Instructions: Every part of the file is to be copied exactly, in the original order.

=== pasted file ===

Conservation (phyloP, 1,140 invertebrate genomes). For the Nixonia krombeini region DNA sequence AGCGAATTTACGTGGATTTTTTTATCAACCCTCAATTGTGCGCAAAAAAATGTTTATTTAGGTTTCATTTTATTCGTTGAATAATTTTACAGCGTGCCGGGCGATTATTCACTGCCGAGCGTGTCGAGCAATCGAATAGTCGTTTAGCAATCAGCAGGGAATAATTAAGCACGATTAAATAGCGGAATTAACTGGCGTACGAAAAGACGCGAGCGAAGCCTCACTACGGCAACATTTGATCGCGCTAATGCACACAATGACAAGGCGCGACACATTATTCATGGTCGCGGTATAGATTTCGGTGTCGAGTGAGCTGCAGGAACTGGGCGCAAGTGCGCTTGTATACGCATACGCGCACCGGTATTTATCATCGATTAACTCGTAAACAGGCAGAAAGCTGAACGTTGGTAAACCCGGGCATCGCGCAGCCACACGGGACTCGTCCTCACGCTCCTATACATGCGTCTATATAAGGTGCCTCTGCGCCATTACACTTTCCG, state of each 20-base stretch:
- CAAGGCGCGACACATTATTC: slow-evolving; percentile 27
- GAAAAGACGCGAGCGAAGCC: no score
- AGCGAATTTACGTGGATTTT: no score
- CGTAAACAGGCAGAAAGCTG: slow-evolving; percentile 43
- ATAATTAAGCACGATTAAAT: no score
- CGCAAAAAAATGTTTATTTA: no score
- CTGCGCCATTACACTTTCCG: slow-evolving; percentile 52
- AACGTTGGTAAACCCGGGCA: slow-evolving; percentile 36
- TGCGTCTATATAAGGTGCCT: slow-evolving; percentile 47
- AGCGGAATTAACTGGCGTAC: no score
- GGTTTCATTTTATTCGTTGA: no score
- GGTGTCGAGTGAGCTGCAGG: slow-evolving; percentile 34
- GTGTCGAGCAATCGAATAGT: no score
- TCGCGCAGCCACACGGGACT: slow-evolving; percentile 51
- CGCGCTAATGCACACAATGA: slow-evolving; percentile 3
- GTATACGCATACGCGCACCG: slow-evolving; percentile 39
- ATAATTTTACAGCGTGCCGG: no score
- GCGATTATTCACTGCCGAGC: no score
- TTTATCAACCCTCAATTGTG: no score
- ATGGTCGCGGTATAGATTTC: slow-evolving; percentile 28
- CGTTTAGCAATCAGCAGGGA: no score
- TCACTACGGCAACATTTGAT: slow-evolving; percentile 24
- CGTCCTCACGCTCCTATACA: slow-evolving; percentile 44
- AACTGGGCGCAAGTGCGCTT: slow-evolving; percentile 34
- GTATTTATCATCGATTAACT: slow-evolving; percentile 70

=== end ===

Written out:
Conservation (phyloP, 1,140 invertebrate genomes). For the Nixonia krombeini region DNA sequence AGCGAATTTACGTGGATTTTTTTATCAACCCTCAATTGTGCGCAAAAAAATGTTTATTTAGGTTTCATTTTATTCGTTGAATAATTTTACAGCGTGCCGGGCGATTATTCACTGCCGAGCGTGTCGAGCAATCGAATAGTCGTTTAGCAATCAGCAGGGAATAATTAAGCACGATTAAATAGCGGAATTAACTGGCGTACGAAAAGACGCGAGCGAAGCCTCACTACGGCAACATTTGATCGCGCTAATGCACACAATGACAAGGCGCGACACATTATTCATGGTCGCGGTATAGATTTCGGTGTCGAGTGAGCTGCAGGAACTGGGCGCAAGTGCGCTTGTATACGCATACGCGCACCGGTATTTATCATCGATTAACTCGTAAACAGGCAGAAAGCTGAACGTTGGTAAACCCGGGCATCGCGCAGCCACACGGGACTCGTCCTCACGCTCCTATACATGCGTCTATATAAGGTGCCTCTGCGCCATTACACTTTCCG, state of each 20-base stretch:
- CAAGGCGCGACACATTATTC: slow-evolving; percentile 27
- GAAAAGACGCGAGCGAAGCC: no score
- AGCGAATTTACGTGGATTTT: no score
- CGTAAACAGGCAGAAAGCTG: slow-evolving; percentile 43
- ATAATTAAGCACGATTAAAT: no score
- CGCAAAAAAATGTTTATTTA: no score
- CTGCGCCATTACACTTTCCG: slow-evolving; percentile 52
- AACGTTGGTAAACCCGGGCA: slow-evolving; percentile 36
- TGCGTCTATATAAGGTGCCT: slow-evolving; percentile 47
- AGCGGAATTAACTGGCGTAC: no score
- GGTTTCATTTTATTCGTTGA: no score
- GGTGTCGAGTGAGCTGCAGG: slow-evolving; percentile 34
- GTGTCGAGCAATCGAATAGT: no score
- TCGCGCAGCCACACGGGACT: slow-evolving; percentile 51
- CGCGCTAATGCACACAATGA: slow-evolving; percentile 3
- GTATACGCATACGCGCACCG: slow-evolving; percentile 39
- ATAATTTTACAGCGTGCCGG: no score
- GCGATTATTCACTGCCGAGC: no score
- TTTATCAACCCTCAATTGTG: no score
- ATGGTCGCGGTATAGATTTC: slow-evolving; percentile 28
- CGTTTAGCAATCAGCAGGGA: no score
- TCACTACGGCAACATTTGAT: slow-evolving; percentile 24
- CGTCCTCACGCTCCTATACA: slow-evolving; percentile 44
- AACTGGGCGCAAGTGCGCTT: slow-evolving; percentile 34
- GTATTTATCATCGATTAACT: slow-evolving; percentile 70